Both are friends of Iran, although they do not take orders directly from the mullahs of Tehran, unlike the Iran-backed Supreme Council for the Islamic Revolution of Iraq (SCIRI) and its leader Abd al-Aziz al-Hakim. Both want to create an Iran-like regime in Iraq but one that is politically independent from Tehran.
They share three good traits in common: both respect the integrity of the country and refuse to create a Shi’ite regime in the south; both want to crush the Sunni insurgency of former Ba’athists and the Iraqi branch of al-Qaeda; and both are guided by the rules and wisdom of Grand Ayatollah Ali al-Sistani.
Mr. Moubayed goes on to provide a lengthy description of Al’Maliki’s background and early years as well as the lack of distinction he sees between the two candidates.
Despite Jalal Talabani’s initial support of Jawad Al’Maliki, with Maliki’s recent declaration to disband the militias tension already appears to be rising between the Kurdish representatives in Baghdad and the newly selected Prime Minister.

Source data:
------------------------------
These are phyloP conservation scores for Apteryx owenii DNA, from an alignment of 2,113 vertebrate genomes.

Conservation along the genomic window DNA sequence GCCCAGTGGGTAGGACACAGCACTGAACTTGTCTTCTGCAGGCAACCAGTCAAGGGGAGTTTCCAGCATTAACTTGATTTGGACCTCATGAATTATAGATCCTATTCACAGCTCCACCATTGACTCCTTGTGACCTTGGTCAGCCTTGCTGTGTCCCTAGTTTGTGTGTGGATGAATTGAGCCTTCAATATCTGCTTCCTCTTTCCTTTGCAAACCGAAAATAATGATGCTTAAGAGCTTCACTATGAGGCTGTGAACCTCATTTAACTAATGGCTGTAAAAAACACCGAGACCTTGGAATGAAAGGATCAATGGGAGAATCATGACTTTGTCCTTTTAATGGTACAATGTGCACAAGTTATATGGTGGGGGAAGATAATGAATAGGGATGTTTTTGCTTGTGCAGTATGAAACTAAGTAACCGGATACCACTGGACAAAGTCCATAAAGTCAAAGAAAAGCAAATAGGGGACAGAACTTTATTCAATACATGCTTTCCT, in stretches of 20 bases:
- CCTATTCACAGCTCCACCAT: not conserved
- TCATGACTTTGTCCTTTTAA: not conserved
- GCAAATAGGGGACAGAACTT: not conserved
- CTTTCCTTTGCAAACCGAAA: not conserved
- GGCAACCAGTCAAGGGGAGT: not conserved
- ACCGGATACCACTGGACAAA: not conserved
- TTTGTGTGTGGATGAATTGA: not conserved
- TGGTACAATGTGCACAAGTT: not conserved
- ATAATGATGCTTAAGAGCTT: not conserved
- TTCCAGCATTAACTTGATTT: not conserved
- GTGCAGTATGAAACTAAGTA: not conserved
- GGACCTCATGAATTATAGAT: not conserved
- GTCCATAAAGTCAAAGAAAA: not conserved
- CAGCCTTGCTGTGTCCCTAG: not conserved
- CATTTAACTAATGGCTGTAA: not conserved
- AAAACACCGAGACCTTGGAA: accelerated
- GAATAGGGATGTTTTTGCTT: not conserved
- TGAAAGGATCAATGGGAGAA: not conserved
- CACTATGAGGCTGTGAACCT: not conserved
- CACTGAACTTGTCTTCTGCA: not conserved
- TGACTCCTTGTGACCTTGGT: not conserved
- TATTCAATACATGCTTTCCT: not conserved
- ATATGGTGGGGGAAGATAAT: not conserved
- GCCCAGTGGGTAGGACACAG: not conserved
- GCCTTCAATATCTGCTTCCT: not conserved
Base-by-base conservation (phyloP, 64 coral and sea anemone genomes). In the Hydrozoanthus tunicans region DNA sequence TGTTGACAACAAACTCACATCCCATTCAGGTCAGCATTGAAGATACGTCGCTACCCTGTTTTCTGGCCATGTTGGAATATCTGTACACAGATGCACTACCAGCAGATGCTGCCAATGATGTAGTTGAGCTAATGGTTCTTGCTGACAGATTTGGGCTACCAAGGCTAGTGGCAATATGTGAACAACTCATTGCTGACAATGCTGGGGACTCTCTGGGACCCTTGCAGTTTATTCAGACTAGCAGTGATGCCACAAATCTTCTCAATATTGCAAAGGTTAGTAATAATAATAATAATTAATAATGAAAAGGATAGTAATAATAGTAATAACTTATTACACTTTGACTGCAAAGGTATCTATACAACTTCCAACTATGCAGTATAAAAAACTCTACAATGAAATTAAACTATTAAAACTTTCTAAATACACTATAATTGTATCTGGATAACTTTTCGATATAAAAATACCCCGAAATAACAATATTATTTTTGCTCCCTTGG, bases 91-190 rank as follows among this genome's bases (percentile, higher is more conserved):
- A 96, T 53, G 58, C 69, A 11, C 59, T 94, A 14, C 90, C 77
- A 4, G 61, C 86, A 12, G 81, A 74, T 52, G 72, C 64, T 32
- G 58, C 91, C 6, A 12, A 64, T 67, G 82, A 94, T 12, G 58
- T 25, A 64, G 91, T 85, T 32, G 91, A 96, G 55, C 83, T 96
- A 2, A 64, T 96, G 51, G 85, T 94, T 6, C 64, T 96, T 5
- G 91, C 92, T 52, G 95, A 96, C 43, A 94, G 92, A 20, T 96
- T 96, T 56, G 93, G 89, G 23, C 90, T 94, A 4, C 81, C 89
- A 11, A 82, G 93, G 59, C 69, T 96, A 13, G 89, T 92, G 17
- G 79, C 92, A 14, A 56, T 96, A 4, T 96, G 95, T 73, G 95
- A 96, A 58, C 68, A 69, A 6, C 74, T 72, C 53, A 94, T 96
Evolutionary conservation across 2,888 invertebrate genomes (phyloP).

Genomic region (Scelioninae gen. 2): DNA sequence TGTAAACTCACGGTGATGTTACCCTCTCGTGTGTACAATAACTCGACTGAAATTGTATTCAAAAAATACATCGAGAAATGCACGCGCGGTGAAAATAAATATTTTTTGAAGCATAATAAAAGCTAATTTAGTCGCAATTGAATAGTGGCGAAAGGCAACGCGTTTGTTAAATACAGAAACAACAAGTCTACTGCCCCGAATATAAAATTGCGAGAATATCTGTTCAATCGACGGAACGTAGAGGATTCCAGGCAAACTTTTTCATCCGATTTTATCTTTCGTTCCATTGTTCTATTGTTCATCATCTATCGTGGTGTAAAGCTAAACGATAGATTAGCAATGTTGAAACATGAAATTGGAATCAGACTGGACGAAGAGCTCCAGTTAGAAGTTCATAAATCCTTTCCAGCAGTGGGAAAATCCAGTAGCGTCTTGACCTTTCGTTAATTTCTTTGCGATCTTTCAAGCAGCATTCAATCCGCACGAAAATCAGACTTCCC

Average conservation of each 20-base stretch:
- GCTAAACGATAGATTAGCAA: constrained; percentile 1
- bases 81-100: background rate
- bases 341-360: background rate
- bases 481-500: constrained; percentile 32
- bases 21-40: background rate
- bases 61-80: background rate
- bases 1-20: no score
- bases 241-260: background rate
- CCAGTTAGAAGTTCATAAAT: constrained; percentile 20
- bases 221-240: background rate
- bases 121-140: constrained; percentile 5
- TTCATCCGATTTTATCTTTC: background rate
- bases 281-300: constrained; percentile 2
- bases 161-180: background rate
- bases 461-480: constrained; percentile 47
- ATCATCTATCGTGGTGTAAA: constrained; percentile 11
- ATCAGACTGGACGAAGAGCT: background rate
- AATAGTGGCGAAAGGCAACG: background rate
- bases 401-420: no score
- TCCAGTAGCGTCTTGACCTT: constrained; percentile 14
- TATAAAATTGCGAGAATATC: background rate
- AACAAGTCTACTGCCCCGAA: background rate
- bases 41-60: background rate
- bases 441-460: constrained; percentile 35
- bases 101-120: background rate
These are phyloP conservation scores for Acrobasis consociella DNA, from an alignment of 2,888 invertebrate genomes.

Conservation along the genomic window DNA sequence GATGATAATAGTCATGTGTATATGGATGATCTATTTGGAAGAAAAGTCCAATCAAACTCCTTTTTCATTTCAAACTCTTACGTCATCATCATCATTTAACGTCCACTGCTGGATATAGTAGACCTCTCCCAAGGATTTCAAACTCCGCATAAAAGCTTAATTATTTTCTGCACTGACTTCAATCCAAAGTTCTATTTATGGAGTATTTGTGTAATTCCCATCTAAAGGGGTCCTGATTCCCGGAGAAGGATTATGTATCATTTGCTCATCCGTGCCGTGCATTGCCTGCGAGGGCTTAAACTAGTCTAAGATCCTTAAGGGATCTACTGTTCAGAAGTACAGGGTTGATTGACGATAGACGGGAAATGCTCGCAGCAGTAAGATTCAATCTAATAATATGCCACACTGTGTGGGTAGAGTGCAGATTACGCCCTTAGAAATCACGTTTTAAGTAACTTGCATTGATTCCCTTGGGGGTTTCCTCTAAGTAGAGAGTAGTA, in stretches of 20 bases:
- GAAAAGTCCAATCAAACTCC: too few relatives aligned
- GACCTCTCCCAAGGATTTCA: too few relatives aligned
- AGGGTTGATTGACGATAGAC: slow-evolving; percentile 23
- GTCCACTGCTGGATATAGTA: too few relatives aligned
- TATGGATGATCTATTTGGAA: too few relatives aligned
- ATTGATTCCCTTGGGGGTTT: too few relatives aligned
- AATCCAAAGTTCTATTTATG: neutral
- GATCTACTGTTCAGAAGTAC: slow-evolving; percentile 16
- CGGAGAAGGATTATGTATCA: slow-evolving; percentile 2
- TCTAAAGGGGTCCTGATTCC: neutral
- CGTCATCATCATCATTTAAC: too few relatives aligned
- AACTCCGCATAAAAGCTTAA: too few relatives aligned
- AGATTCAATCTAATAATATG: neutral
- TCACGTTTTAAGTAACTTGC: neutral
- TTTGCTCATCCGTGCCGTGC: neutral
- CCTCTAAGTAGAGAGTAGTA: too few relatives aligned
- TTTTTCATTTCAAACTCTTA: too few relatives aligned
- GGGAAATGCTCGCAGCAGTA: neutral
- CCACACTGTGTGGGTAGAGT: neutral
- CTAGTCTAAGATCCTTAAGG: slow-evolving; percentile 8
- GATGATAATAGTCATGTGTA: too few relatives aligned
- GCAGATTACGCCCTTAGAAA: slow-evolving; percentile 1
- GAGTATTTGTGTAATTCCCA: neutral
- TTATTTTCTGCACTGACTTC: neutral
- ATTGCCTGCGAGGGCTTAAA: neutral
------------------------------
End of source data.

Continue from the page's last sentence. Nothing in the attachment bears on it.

Also from The Age article cited above, President Jalal Talabani was quoted describing Prime Minister Talabani on Saturday:
“We have all signed up to a national political program that will ensure unity, democracy and the rule of law,” Mr Talabani said. He praised Mr Maliki. “He is a patriot who was firm in his struggle against dictatorship,” he said.
However Agence France Presse quoted Mr. Talabani on Sunday, responding to Jawad Al’Maliki’s calls on the political parties to disband their militias:
“Peshmerga is not a militia. It is a regulated force,” Talabani, a Kurd, said at a joint news conference with US ambassador to Iraq, Zalmay Khalilzad, in Arbil and telecast live on Al-Iraqiya state-television.
In his book, “Night Draws Near” Anthony Shadid repeatedly recalls an Iraqi proverb that reflects their concept of “ghamidh” or “mysteriousness.” According to Shadid, Iraqis can often be heard to say, “The mud is getting wetter.” Despite having been returned to the States for nearly six months, I finally feel like I am beginning to understand the concept.
Although the tone of the foreign press the last few days has generally been one of hope, I feel that now, more than ever, this is an appropriate description for the ever shifting sands of Iraq.
A new Prime Minister has been elected, Summer is on its way, but still, the mud is getting wetter.
Brian Conley and Isam Rashid
Through the abundance, the one thing clear is that most Iraqis do not trust the media. “Most of the news about Iraq is imperfect news; the numbers for U.S. soldiers killed by the Resistance and also the Iraqis killed by road or car bombs, I see different numbers from channel to channel,” Safa Muayad, a 25 year-old student at Baghdad’s Islamic University told IPS.